SCOTUS

 

Late Friday night, the Trump administration kept its word and appealed the flip flop ruling of U.S. District Judge Derrick K. Watson in Hawaii, which again disrupts President Trump’s so-called travel ban directly to the Supreme Court.

As we reported previously, Judge Watson flipped flopped on this issue in the course of one week.

On July 6 Judge Watson denied an emergency motion challenging President Donald J. Trump’s so-called travel ban. Hawaii and a local imam sought to have grandparents and other relatives exempt from the executive order, which the Supreme Court allowed to partially be implemented in June:

This Court will not upset the Supreme Court’s careful balancing and “equitable judgment” brought to bear when “tailor[ing] a stay” in this matter.

[. . .]

This Court declines to usurp the prerogative of the Supreme Court to interpret its own order . . .

Then on  July 13, Judge Watson decided differently and chose to rule on the relationship question instead of deferring to the Supreme Court as he said he should just a week earlier.

Judge Watson’s ill considered ruling vastly expanded the number refugees and visitors from the six suspect countries targeted in President Donald J. Trump’s January 27, 2017 Executive Order Protecting the Nation From Foreign Terrorist Entry Into the United States and the President’s March 6, 2017-revised version of the order, which narrowed the scope of his original order, that would be allowed into the country.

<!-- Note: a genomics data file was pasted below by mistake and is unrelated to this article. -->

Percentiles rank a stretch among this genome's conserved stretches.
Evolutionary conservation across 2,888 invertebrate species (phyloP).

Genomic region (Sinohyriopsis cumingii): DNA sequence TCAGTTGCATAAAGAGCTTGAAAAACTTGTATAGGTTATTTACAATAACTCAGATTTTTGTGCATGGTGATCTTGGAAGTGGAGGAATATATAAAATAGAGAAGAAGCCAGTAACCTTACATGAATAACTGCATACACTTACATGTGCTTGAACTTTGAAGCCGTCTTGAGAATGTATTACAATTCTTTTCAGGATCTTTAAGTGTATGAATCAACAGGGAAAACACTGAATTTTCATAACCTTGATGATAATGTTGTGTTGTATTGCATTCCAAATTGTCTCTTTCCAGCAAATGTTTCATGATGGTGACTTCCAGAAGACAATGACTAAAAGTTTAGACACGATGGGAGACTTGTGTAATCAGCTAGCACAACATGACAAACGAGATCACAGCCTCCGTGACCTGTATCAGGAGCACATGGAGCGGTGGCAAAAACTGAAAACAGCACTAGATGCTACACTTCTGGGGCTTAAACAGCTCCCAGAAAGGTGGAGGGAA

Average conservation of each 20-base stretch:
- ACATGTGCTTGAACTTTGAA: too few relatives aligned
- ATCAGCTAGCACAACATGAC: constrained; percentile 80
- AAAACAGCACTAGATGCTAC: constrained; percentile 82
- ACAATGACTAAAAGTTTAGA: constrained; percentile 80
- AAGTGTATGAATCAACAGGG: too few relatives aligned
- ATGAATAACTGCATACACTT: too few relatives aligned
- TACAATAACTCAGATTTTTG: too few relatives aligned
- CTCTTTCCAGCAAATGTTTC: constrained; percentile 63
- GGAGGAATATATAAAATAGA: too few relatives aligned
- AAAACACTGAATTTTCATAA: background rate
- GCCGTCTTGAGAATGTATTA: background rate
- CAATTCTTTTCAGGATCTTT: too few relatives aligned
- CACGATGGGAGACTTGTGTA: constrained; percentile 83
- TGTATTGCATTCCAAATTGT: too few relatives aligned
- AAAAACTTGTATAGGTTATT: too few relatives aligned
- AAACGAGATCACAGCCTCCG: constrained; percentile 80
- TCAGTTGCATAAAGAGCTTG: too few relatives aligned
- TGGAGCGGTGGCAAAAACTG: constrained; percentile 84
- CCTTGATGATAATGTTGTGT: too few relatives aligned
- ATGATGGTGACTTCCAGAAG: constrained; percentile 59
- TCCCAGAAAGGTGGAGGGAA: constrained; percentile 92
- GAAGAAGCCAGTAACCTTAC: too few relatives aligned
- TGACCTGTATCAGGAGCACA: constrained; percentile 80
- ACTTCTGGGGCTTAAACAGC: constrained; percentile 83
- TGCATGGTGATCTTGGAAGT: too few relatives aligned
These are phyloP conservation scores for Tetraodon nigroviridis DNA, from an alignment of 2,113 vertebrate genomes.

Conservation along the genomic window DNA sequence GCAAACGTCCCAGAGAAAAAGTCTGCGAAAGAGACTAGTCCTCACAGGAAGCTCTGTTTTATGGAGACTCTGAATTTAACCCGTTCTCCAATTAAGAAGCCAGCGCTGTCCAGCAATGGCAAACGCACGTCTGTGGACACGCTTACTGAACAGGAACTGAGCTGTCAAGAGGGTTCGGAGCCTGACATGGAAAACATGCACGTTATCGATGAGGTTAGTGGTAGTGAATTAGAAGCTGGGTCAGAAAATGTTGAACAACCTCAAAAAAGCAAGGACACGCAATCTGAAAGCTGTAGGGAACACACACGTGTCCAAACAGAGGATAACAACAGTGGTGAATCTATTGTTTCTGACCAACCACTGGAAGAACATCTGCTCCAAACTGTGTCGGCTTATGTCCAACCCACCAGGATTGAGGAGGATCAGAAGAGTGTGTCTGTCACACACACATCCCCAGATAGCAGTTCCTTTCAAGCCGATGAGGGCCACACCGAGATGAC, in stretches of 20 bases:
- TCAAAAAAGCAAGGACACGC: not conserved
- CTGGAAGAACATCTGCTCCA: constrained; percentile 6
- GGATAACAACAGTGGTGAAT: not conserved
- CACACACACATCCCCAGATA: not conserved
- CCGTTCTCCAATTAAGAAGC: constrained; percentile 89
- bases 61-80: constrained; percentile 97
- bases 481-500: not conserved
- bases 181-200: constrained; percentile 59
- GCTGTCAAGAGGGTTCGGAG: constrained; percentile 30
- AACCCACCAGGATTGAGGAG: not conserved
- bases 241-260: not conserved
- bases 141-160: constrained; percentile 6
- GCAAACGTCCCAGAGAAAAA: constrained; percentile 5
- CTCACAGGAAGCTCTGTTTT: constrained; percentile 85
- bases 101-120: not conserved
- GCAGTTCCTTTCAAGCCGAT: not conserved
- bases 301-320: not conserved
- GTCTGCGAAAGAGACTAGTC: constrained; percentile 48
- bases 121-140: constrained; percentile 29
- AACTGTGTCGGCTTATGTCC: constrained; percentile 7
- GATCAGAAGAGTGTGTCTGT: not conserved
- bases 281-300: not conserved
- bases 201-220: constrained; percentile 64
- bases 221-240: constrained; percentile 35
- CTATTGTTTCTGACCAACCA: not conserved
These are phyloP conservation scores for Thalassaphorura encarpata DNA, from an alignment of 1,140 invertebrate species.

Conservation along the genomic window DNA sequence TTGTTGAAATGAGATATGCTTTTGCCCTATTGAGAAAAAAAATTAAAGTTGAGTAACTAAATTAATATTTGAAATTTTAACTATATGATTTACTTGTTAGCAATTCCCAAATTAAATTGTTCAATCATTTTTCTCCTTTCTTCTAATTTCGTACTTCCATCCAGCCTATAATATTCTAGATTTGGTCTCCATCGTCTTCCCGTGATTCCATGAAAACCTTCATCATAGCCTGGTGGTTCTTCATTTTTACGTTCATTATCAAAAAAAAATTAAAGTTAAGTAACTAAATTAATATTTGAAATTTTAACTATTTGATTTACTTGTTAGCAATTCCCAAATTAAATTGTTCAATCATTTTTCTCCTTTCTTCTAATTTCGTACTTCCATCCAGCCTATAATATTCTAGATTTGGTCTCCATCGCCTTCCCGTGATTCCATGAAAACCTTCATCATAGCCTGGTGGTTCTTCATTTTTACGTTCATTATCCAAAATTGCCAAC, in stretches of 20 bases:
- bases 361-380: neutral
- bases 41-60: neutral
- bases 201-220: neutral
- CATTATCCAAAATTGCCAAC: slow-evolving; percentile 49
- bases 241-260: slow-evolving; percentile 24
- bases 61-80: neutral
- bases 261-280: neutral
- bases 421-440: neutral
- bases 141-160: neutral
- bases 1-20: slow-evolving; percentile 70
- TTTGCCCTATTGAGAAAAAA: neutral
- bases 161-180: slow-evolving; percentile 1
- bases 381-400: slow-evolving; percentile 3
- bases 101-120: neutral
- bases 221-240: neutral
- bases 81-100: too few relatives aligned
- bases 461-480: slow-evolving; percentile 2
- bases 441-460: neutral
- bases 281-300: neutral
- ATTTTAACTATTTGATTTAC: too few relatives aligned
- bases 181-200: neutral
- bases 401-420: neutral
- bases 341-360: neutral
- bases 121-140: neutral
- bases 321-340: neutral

The Associated Press reports that in the appeal the Justice Department said Watson’s interpretation of the Supreme Court’s ruling on what family relationships qualify refugees and visitors from the six suspect countries to enter the U.S. “empties the [Supreme] court’s decision of meaning, as it encompasses not just ‘close’ family members, but virtually all family members. Treating all of these relationships as ‘close familial relationship(s)’ reads the term ‘close’ out of the [Supreme] Court’s decision.”

The Justice Department also argues that only the Supreme Court can decide these issues concerning President Trump’s executive orders:

Only this Court can definitively settle whether the government’s reasonable implementation is consistent with this Court’s stay.

The administration filed the notice of appeal at the Ninth U.S. Circuit Court of Appeals, allowing it to use a rule to petition the Supreme Court directly.

You can read the Justice Department’s Supreme Court filing here.